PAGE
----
One of the biggest training camp positional battles to follow for the Carolina Panthers this season will be at wide receiver. While the team did not address the wide receiver position in April’s draft, the front office delved into the free agency pool, signing veterans Ted Ginn Jr. and Domenik Hixon.
Ginn and Hixon figure to make the final roster, and veterans Steve Smith and Brandon LaFell are roster locks heading into training camp. That leaves two or three open roster spots at wide receiver, depending on if the Panthers decide to keep either six or seven receivers on the final 53-man roster.
One veteran who will be vying for one of the final roster spots is fourth-year receiver/return man Armanti Edwards. The former third-round pick had high expectations when he arrived in Carolina, as he established notoriety as a dual-threat quarterback for FCS powerhouse Appalachian State.
Heading into the draft, Edwards’ speed and athleticism proved to outweigh his quarterback skills, which led to the Panthers selecting him as a do-it-all offensive weapon. However, through three NFL seasons, Edwards has fallen short of expectations, catching just five passes for 121 yards. All five receptions came in 2012.
As a return man he has had some value, returning 12 kickoffs for a total of 260 yards last season. His most extensive role came in 2011 as a punt returner, when he returned 32 punts for 176 yards. While Edwards certainly has the talent to be an effective return man, he has failed to show consistency on special teams, which prompted the Panthers to sign Ginn to become the team’s primary return man.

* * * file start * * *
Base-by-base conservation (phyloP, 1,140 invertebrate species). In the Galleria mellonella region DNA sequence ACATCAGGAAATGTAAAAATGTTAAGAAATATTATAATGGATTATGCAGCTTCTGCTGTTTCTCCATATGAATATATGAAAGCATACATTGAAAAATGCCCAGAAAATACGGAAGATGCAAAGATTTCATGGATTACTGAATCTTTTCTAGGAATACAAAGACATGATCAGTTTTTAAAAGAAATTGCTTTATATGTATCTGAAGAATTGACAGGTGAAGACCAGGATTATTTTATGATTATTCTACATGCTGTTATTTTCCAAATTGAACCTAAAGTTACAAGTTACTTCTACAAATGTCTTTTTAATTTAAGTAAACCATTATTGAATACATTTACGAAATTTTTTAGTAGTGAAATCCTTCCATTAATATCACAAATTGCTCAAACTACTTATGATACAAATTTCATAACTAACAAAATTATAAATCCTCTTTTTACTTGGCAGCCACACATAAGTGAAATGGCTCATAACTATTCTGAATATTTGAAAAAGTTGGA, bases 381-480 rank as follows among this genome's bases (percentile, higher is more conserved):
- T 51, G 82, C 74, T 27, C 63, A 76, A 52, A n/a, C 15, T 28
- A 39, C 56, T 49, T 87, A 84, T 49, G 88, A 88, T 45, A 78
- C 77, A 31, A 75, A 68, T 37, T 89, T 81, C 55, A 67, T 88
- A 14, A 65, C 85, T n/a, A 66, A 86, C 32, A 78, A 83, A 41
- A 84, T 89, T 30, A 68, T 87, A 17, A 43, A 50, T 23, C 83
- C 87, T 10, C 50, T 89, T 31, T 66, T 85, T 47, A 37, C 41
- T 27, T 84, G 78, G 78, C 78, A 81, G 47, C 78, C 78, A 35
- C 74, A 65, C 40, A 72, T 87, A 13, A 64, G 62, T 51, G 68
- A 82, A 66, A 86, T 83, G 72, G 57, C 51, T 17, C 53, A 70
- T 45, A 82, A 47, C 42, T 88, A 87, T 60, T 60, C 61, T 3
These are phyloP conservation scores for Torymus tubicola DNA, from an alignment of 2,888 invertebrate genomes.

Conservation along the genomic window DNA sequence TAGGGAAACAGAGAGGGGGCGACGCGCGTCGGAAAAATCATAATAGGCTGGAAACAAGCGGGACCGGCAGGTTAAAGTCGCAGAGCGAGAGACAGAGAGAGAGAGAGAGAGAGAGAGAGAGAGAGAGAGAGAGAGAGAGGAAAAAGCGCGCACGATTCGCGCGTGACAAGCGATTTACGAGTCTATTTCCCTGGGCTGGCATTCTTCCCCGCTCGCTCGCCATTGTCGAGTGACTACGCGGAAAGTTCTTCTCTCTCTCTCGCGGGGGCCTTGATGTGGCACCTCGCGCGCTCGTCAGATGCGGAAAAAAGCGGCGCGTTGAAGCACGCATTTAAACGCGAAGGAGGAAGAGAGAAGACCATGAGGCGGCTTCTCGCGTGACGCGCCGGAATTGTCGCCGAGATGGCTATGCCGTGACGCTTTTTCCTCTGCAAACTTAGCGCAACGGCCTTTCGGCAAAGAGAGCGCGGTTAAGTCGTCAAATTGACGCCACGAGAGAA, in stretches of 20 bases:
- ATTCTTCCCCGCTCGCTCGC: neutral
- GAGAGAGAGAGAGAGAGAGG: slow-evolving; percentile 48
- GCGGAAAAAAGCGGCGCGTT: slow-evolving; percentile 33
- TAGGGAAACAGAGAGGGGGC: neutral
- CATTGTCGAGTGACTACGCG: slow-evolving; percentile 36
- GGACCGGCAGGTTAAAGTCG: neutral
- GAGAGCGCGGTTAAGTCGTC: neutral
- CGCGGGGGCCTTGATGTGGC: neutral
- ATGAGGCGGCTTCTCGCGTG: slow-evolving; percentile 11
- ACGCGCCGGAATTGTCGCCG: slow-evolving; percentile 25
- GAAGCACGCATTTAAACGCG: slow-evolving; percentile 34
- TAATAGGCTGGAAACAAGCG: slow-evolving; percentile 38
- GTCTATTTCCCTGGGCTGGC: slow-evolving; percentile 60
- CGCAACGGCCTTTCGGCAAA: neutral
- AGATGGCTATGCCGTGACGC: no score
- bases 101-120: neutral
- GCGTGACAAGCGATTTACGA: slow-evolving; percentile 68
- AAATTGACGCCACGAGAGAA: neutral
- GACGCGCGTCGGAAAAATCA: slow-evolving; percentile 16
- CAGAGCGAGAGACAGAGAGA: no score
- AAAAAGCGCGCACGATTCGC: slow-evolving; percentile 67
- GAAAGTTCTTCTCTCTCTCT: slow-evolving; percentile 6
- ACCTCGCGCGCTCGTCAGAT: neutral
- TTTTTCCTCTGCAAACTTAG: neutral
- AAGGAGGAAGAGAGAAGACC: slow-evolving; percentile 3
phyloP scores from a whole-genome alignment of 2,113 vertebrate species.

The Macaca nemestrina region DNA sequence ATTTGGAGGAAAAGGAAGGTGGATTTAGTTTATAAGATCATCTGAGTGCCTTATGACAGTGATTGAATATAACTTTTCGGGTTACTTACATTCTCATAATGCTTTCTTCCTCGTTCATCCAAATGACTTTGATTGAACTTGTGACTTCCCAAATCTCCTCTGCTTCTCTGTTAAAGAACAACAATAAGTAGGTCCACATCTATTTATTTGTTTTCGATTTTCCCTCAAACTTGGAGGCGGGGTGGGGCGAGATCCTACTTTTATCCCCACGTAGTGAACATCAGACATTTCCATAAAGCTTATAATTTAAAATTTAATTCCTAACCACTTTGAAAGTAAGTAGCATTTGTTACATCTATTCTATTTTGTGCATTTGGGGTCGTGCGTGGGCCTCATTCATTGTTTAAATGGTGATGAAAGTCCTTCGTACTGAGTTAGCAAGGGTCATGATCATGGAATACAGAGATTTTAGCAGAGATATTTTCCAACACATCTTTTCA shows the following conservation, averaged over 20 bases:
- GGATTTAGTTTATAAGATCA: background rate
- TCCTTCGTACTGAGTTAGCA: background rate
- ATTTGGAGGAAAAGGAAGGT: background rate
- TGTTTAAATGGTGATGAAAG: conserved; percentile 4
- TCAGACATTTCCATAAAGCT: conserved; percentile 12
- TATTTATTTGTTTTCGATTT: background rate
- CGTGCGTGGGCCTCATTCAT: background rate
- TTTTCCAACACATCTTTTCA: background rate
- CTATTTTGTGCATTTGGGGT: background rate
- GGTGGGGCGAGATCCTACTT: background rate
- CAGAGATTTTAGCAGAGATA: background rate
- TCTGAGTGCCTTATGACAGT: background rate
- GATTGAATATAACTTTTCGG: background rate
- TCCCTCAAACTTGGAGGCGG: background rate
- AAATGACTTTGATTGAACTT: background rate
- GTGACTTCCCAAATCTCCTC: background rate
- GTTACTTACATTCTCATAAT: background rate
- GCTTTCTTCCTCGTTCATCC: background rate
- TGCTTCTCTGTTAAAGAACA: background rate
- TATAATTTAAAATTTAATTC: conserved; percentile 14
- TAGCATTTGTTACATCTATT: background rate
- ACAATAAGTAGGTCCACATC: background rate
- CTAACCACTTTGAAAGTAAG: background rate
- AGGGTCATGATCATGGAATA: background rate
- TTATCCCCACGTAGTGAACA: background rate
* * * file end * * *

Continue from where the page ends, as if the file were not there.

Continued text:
What helps Edwards in the roster battle is his experience on special teams, something that is always an edge for skill position players competing for a roster spot. Not only does he hold value as a backup return man, but the small flashes he displayed as a receiver in 2012 could translate to a role in the offense this season.
While he likely won’t outplay Ginn in the preseason, he is capable of outshining second-year receiver Joe Adams, a similar receiver to Edwards. Both thrive in the slot and use their speed and agility to make quick cuts after the reception. The experience that Edwards gained late last season could prove valuable as he battles Adams for a slot role.
So far this offseason, Edwards has earned plenty of praise from coaches, including wide receivers coach Ricky Proehl.
Proehl had this to say last month in an interview with the Charlotte Observer:
“He knows how to run routes and get out of his cut,” says Proehl. “But more importantly he knows how to read a defense and where the holes are, what we’re trying to accomplish offensively, what’s the concept of the route. He’s always been able to catch the ball and he’s a great athlete. And now he’s figuring out how to play the position, and you see it. He’s had a great camp.”
Perhaps after three years of learning the wide receiver position, this could finally be the year that Edwards bursts onto the scene.